By Robert Malster.
Lifecare NHS Trust
ISBN 0 9524367 0 1
It is difficult to write a book of this nature without calling
into question the purpose and values of those who created the
institution it commemorates. But Malster rightly points out that
people and ideas are products of their time.
Understandably, in his quotations and references he repeats the
terminology in general use at that time, thereby emphasising how
far we have come since then. Unfortunately, he then imports those
old ideas and words – relics of a bygone age – into his own
His persistent use of such devaluing terms as spastics,
mongolism, low and high grades, mental subnormality and mental
handicap and so on is offensive, and suggests a lack of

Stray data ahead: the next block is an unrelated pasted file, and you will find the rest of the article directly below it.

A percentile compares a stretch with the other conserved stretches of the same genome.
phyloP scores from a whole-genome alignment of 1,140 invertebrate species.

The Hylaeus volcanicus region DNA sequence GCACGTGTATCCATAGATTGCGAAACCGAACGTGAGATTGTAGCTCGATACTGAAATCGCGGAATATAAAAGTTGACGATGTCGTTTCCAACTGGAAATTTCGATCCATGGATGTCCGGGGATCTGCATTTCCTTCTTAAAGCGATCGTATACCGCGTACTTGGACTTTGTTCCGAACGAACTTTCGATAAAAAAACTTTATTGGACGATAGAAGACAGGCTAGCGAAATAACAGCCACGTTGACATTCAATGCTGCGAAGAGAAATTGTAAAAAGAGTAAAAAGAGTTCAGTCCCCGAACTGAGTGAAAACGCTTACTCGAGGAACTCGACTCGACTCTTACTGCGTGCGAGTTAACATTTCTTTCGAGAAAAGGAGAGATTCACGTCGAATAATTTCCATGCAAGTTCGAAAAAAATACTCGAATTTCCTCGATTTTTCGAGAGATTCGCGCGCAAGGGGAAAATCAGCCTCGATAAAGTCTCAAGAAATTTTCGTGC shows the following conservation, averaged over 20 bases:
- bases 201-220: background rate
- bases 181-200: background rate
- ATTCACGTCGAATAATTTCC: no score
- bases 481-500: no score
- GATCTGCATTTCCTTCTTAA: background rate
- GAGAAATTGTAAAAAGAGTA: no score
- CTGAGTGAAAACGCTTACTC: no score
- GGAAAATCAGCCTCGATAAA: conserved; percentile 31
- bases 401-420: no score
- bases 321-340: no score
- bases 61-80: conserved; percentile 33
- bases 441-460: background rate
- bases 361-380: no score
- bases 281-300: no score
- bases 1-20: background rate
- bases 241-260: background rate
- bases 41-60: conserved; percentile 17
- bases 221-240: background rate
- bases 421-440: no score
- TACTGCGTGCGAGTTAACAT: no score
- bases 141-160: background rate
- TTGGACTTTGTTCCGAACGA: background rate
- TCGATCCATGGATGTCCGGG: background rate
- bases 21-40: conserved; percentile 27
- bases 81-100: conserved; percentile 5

It is also disturbing that the author describes in some detail
both the spartan surroundings and the strict hospital regime. Yet
he fails to note the effect on people who were forced to make it
Comments such as ‘the homely atmosphere’ rub shoulders
uncomfortably with ‘conditions for patients were stark’.
Much detail is given in the book about the planning, building
and later modifications of the fabric of St Lawrence’s, as well as
views of management and staff.
Apart from the notable exception of St Lawrence’s most famous
resident, Joey Deacon, there are no personal reminiscences from
ex-residents. This is a sad omission.
It is not perhaps surprising to find an up-beat approach to St
Lawrence’s history in a book published by its heir, the Lifecare
A more penetrating view would have been more valuable,
particularly in relation to the experiences of those consigned to
its care. The bland acceptance of the continuation of the
institution in its present form is equally disappointing, and
underlines the absence of informed discussion of the issues.
Jean Collins is director, Values Into Action and author
of When the Eagles Fly, The Resettlement Game,and Still to be